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11-Aug-2017 19:39

The study found that “people who expected to meet a stranger felt closer to this person when they believed that they shared a negative — as opposed to a positive — attitude about a man named Brad.” “It’s not that we enjoy disliking people,” Bosson told The New York Times Magazine then.“It’s that we enjoy meeting people who dislike the same people.” And who knows?Aside from being a gimmicky angle into the dating-app market, there are some past scientific studies that show Hater might be onto something.Back in 2006, Jennifer Bosson, a social psychologist at the University of South Florida, led a series of studies that examined how people bond via shared negative attitudes toward others.Even if you get a match, it can be difficult to reach a date, let alone a meaningful relationship.Wouldn’t it be easier if you could just cut out the competition?He decided he needed a different strategy to get noticed.“I thought, if you can't beat them, maybe create your own competition where you're the only person in the competition, therefore, you will then by de facto win,” he says. In the kingdom of the blind, the one-eyed man is king.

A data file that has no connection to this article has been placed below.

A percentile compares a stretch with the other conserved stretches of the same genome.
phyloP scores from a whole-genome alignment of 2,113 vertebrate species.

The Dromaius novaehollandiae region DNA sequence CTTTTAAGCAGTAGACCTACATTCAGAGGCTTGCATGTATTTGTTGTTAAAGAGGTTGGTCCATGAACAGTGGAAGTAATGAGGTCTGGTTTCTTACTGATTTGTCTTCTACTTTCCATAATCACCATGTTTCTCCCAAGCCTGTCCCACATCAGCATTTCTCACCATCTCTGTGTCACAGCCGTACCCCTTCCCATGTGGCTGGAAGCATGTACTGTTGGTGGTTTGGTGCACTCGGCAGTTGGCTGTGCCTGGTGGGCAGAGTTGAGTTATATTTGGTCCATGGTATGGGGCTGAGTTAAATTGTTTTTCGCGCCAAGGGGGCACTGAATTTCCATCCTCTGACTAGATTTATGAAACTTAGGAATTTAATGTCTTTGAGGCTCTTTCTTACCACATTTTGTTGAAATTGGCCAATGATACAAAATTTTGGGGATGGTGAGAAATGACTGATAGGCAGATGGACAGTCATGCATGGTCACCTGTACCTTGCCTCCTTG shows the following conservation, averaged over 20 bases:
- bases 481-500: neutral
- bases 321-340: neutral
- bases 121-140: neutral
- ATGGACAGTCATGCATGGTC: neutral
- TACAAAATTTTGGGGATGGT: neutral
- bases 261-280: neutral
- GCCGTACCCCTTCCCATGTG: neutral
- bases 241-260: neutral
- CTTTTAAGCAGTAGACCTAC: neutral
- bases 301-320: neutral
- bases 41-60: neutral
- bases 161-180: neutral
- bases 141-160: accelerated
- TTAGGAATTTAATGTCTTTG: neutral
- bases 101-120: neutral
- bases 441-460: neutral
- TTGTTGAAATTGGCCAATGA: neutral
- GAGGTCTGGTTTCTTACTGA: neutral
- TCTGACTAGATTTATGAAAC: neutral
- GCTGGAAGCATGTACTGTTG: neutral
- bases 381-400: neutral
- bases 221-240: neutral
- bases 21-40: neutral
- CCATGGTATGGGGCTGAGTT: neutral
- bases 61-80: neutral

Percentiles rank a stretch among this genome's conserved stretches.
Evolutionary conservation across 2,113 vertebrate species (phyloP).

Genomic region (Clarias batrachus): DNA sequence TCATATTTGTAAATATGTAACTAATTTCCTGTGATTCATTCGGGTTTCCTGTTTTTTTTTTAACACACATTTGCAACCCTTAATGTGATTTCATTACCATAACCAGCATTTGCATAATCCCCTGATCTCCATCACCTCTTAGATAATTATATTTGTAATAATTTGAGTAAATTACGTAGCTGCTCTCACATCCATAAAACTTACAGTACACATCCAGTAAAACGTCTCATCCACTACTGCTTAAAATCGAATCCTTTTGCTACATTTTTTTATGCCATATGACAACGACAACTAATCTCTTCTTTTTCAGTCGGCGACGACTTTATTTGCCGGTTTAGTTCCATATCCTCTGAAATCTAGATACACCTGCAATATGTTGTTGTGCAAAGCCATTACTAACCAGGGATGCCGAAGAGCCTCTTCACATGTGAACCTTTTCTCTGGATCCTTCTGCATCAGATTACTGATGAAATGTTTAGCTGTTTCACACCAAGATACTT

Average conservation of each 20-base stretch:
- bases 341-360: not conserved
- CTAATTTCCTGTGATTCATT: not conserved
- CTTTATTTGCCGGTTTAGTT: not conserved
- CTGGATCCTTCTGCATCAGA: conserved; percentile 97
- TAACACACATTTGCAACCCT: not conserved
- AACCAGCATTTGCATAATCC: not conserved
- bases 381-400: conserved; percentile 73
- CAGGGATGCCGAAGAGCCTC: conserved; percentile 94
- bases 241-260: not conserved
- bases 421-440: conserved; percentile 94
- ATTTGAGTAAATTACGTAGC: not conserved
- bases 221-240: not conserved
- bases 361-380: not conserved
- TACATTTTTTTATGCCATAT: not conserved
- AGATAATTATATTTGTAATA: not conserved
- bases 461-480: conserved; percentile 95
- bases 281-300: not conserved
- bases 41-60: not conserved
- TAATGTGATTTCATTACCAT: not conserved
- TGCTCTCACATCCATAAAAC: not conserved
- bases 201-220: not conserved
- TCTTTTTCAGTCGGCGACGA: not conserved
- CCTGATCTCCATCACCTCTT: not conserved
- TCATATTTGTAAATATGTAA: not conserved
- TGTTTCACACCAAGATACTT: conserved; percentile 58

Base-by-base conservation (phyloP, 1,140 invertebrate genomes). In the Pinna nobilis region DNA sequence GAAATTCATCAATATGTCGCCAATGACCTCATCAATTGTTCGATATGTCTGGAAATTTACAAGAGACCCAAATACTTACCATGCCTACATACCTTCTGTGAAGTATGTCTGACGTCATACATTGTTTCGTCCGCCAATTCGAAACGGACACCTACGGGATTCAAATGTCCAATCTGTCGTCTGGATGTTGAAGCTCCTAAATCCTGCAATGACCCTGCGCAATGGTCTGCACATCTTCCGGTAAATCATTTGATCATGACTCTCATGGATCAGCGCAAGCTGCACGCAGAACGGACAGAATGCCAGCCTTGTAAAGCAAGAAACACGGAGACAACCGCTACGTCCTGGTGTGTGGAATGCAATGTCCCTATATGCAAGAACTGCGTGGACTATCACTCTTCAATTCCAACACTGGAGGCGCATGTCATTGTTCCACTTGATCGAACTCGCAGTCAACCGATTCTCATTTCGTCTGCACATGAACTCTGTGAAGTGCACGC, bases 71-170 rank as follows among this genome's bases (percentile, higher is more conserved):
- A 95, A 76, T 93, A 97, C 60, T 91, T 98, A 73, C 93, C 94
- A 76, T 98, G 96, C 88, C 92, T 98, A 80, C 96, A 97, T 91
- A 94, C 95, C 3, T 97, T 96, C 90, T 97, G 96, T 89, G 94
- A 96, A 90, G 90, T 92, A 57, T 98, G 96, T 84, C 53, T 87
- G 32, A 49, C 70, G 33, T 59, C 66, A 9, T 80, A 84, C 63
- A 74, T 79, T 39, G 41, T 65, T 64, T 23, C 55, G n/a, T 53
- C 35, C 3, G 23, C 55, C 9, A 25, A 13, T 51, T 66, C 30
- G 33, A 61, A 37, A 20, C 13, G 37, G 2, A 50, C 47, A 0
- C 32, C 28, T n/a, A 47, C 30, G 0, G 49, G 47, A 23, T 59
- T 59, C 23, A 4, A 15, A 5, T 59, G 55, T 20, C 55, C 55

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“I understand why people say that, but it's weird, because some of my stuff no one cares about,” he says.

Hater, a new dating app that publicly launches on February 8, flips the script of its competitors and matches people based on things that they mutually dislike.

CEO Brendan Alper, 29, a former Goldman Sachs employee who quit to become a comedy writer, says that Hater was initially a sketch idea.

The glow of publicity stunts fades so quickly, but that can’t be the only reason to do them.

He considers himself similar to an artist who creates to fuel themselves, but that his motivations are to entertain people.

Guys who try to match with Simove are greeted with a brief message about Simove’s heterosexuality.